Guest Post: Brinda Berry – What Writers Can Learn From Audiobooks


Today’s post is on a topic that I know pretty much nothing about, which is why I figured it would be great to have on here! I have basically no experience with audiobooks, so I was very excited with Brinda offered this ideas as her guest post.

Enjoy!

What Writers Can Learn From Audiobooks

“If you don’t have time to read, you don’t have the time (or the tools) to write. Simple as that.” — Stephen King

I subscribe to Stephen King’s school of thought. Reading is vital to the writer. Because I spend so much time in the car during my daily commute of two hours, I listen to a lot of audiobooks. There is  a huge difference between reading and listening to a book. There are pros and cons to each. Narrators can make a difference in an audiobook and that saddens me. I go a little nuts when the age or sex of the narrator doesn’t fit the main character telling the story. On the other hand, style and punctuation may go unnoticed in an audiobook. For example, the book Blood Red Road by Moira Young purposely has poor spelling and no quotation marks around dialogue. I’ve read many reviews where readers were initially put off by this unconventional writing. I, on the other hand, had no idea of this writing style and loved every minute of listening to it.

There are some lessons I’ve learned from listening a book rather than reading the print.  As a reader, I think I sometimes skip over or ignore things that I notice while listening.

1. Repetition: A certain amount of repetition can work for a character. It can emphasize the individuality and syntax. In the book Legend by Marie Lu, the main character says that a person or situation is “cracked.” I enjoyed hearing this adjective used by a teen. Repetition can also be overdone and become annoying. In another book I’ve listened to recently, the female character uses the phrase “Oh my” a total of 60 times. Talk about something that could induce road rage during my commute.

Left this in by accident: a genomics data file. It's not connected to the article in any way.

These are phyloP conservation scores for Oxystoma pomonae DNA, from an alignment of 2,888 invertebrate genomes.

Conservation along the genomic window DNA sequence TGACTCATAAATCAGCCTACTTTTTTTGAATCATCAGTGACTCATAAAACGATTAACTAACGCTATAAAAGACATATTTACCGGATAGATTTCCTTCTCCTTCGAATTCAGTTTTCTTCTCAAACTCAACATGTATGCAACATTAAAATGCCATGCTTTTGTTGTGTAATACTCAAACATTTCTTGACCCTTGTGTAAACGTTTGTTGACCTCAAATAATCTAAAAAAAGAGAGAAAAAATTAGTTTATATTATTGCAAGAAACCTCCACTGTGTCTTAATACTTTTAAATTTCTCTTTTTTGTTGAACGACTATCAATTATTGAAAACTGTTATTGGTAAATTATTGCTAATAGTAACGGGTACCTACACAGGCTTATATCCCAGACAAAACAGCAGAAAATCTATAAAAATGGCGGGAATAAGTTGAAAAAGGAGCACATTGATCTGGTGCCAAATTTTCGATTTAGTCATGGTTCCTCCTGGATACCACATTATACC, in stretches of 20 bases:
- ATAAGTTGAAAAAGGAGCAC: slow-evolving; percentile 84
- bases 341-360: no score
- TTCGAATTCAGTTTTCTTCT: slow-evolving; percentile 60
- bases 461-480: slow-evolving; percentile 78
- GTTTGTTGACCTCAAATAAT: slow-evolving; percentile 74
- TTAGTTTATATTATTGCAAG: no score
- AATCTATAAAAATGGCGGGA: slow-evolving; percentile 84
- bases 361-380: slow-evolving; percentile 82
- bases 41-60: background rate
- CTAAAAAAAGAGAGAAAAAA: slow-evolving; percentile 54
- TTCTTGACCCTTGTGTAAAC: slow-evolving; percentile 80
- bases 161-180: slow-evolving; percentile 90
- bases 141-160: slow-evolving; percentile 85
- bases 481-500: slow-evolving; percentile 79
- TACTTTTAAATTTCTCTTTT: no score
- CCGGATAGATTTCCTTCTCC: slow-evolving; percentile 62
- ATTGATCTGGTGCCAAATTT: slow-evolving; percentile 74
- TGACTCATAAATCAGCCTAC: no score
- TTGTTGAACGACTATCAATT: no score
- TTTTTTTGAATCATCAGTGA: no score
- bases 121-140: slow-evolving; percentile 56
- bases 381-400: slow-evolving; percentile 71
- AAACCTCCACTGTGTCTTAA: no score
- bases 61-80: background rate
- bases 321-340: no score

2. Dialogue tags: We’ve been told as writers that we can use “said”  more than other tags and a reader will skim over these. I might argue that advice after listening to audiobooks.  I find myself cringing at the overuse of “said”. I’d rather hear a separate action or descriptive sentence near the dialogue one. Then I can imagine the conversation.

3. Pacing: A great audiobook presents a mixture of dialogue and action with scene pacing that matches the mood of the scene. If the dialogue goes on and on and on,  I feel like yelling, “Quit talking and do something!” That goes double for lengthy, descriptive passages. Those are the ones I may skim while reading a print book. I’m trapped in the car with the audiobook and focusing on traffic, so there’s no fast-forwarding option.

Audiobooks have allowed me to fit a lot more reading into my daily schedule. Here I’ve only listed three lessons about writing.  I’m sure you’ll find many more if you listen to books.  It’s a good way for a writer to learn as well as be entertained.  Do you listen to audiobooks?

BIO: Brinda Berry lives in the southern US with her family and two spunky cairn terriers. She’s terribly fond of chocolate, coffee, and books that take her away from reality. Her YA sci-fi/fantasy books, The Waiting Booth and Whisper of Memory, are available on AMAZON and BARNES & NOBLE.
 Find Brinda: WEB     BLOG     FACEBOOK    TWITTER   GOODREADS    YOUTUBE
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12 thoughts on “Guest Post: Brinda Berry – What Writers Can Learn From Audiobooks

  1. A very informative post. I have a similar commute as Brinda, and I suppose I could fill the time with audiobooks. I just never really considered it. Thanks for something to think about!

    • You should try it! I download one a month for $14.95 from Audible.com and I have to supplement by checking out digital titles from my local library. I listen to 3-4 books a month unless it’s by an author like Stephen King. Those tend to last longer.

  2. Excellent points, Brinda! I listen to audiobooks often. They are helpful for pinpointing things I either want to do or want to avoid like that last pothole in my own writing. With some I find myself making an extra block or two just to find out what happens next. Others have me cringing after the first line. Sometimes it’s the writing, but most often the narrator makes the difference which is terrifying.

    • Thanks for taking the time for this post! I’m happy to have you here. And thanks! I look forward to any feedback you may give.

      How was Boneshaker? I’ve been meaning to pick it up.

  3. Absoultely love this post. I am a big fan of the podcast novel which lead me into buying audiobooks. I have a day job that gives me plenty of time to listen to whatever I wish so it’s pocasts and once my pc is fixed I will be buying more audiobooks 🙂

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